Ratings Case Study: If You Made Decisions Based On This Information, You Would Be Fired…

Ratings Case Study: If You Made Decisions Based On This Information, You Would Be Fired…

by Tracy Johnson

Imagine that you are deciding the future direction of your radio station. Let’s say you are considering a format change. You commission a perceptual research project to measure the health of your brand, current opportunities and available positions in the market. The only thing you know for sure is that you want to win with 18-34 women.

The research company reports back to you with their findings based on the following sample:

W 18-24:    58 respondents

W 25-34:    89 respondents

Total W 18-34:  147 respondents

This doesn’t take into account ethnicity, primary language spoken at home or listening preferences. Just raw numbers.

And if you target 18-24 year old women (typical for a CHR), you wouldn’t even make weekly music decisions based on a sample of 58, even if they were screened by music or station preference. And this sample includes rock fans, country fans, jazz fans, Christian music listeners, etc.

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Ratings Case Study: Actual Market Data

If you make any important decisions based on information gathered from this sample, you should be fired. It’s irresponsible. I don’t know of a single responsible research company that would present this sample to a broadcaster. It’s unreliable.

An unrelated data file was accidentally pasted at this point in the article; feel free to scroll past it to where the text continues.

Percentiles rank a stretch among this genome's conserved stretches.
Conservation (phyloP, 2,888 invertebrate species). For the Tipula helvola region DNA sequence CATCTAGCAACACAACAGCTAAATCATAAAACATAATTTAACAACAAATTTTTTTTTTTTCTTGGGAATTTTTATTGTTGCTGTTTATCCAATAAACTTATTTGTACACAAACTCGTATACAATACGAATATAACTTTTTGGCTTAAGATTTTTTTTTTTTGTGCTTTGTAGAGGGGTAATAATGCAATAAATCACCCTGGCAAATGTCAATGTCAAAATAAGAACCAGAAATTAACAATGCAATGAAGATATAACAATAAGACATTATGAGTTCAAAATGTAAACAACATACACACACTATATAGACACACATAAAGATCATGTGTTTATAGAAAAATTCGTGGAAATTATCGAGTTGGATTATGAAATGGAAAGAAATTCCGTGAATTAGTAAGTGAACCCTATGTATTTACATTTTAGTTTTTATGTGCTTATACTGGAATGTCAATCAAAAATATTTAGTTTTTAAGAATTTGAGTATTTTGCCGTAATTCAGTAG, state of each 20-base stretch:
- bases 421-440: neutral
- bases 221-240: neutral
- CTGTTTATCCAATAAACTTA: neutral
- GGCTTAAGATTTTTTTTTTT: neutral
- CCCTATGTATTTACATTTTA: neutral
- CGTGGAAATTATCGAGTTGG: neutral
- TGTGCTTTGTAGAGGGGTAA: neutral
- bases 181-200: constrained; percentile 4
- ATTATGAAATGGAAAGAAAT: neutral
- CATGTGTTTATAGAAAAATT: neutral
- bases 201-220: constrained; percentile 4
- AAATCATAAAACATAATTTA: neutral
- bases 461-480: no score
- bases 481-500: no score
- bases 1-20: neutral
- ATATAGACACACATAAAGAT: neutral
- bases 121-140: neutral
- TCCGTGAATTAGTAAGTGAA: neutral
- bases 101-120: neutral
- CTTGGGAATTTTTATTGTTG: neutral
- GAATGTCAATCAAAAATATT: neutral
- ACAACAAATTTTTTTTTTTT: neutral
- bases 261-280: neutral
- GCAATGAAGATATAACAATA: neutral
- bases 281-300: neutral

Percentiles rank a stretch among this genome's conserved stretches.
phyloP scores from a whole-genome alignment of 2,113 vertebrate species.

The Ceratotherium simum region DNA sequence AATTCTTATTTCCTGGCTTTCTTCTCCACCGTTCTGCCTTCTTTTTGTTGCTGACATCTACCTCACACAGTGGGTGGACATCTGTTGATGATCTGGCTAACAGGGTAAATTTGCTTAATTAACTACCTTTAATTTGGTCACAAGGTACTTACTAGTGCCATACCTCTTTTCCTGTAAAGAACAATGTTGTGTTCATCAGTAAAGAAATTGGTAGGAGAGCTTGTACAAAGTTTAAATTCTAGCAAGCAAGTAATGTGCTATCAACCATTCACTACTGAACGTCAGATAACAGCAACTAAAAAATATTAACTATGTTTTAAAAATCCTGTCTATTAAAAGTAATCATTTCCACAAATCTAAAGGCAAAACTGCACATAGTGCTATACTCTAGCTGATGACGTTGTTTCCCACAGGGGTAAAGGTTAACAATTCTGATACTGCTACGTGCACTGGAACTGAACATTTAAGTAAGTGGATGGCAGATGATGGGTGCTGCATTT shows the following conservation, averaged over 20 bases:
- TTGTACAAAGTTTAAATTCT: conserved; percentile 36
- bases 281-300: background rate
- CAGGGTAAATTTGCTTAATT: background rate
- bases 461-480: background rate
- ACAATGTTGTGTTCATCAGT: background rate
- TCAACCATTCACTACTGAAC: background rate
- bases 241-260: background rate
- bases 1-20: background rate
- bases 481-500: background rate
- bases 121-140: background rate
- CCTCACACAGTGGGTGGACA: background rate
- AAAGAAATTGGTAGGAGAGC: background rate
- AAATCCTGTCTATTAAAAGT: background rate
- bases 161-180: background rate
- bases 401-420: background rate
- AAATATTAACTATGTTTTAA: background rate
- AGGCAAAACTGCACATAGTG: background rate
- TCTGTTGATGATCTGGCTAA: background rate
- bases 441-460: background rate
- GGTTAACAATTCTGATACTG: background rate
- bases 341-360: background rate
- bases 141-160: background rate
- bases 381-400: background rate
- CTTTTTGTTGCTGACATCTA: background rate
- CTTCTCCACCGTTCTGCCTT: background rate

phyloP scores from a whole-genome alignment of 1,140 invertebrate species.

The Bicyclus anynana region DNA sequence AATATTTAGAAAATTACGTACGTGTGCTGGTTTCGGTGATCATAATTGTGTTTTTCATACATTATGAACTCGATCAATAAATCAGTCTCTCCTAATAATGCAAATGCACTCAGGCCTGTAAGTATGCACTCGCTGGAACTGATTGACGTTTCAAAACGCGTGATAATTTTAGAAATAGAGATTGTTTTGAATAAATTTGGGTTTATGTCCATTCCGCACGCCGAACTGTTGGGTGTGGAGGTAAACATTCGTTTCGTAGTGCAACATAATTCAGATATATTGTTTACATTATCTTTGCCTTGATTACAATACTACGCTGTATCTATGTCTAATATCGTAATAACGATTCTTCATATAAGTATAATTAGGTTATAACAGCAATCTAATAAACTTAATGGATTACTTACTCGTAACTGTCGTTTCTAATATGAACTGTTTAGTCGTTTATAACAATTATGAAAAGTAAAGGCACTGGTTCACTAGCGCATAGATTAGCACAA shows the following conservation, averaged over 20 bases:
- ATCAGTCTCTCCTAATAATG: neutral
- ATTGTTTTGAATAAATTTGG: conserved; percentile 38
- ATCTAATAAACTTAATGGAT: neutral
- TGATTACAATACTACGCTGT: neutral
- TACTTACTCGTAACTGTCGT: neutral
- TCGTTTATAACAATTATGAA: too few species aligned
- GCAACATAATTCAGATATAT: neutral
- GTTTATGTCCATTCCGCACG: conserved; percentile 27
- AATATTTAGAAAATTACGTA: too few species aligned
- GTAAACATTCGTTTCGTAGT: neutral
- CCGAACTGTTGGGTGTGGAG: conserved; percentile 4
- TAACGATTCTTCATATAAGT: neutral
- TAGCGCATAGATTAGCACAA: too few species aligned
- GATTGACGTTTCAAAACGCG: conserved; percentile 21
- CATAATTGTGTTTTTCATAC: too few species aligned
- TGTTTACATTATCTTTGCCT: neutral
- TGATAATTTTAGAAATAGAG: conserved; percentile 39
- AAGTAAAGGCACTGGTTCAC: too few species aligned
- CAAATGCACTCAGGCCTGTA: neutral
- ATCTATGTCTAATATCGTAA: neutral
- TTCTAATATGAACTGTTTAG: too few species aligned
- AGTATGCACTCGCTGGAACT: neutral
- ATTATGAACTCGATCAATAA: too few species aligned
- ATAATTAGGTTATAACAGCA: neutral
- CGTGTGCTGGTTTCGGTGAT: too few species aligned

Here’s the thing: That’s the actual in-tab sample from a Nielsen Ratings Report in one of the markets I work with. Not a weekly. A full report. In a Top 20 market with a population over 2 million. 58 women age 18-24 carry meters that determine the ratings for all of the stations in the market.

Millions of advertising dollars are spent based on this research. And our broadcasters are paying how much for this data? Really? We collectively sell this to our advertisers and they actually have confidence that their marketing investment is in good hands?

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I have a (fairly) strict personal code to avoid criticizing unless I can offer a solution. I have no solution to Nielsen’s sample crisis. But I have a warning to broadcasters: This must stop before our advertisers wake up and realize what their ad rates have been based on.  

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